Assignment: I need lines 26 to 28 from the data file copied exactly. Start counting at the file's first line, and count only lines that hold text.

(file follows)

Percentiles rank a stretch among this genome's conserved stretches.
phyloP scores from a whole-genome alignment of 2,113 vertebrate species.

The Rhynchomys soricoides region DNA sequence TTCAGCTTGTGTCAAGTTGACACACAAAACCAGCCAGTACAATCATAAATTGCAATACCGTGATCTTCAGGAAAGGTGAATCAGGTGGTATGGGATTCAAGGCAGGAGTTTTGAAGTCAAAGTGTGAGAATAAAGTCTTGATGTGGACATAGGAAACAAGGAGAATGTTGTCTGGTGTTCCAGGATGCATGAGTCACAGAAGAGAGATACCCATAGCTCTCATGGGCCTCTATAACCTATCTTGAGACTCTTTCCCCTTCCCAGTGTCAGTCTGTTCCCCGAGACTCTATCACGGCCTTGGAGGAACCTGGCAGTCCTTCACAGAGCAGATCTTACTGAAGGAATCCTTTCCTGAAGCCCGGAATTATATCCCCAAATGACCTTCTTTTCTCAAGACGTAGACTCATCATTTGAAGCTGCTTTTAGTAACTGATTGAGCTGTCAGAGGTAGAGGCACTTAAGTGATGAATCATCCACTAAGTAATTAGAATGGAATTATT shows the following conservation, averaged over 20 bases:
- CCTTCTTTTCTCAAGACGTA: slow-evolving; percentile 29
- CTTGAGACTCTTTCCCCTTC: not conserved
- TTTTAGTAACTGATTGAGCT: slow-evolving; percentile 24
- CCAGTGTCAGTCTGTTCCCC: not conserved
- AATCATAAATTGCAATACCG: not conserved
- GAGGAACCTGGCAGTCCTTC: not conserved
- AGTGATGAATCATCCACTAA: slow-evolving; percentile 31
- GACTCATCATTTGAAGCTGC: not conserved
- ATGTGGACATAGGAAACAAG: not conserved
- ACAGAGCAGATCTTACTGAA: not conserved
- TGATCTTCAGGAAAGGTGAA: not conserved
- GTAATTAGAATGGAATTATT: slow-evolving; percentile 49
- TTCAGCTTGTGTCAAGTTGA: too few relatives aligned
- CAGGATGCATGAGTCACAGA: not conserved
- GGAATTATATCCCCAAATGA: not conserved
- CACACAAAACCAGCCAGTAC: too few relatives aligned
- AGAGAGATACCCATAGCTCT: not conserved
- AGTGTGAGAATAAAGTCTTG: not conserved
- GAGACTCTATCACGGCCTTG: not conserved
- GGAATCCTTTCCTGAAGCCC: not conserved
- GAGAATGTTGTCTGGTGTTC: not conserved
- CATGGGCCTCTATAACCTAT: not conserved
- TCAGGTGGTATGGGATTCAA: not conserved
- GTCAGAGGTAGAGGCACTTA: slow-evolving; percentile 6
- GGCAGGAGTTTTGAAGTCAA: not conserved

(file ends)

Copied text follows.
- TCAGGTGGTATGGGATTCAA: not conserved
- GTCAGAGGTAGAGGCACTTA: slow-evolving; percentile 6
- GGCAGGAGTTTTGAAGTCAA: not conserved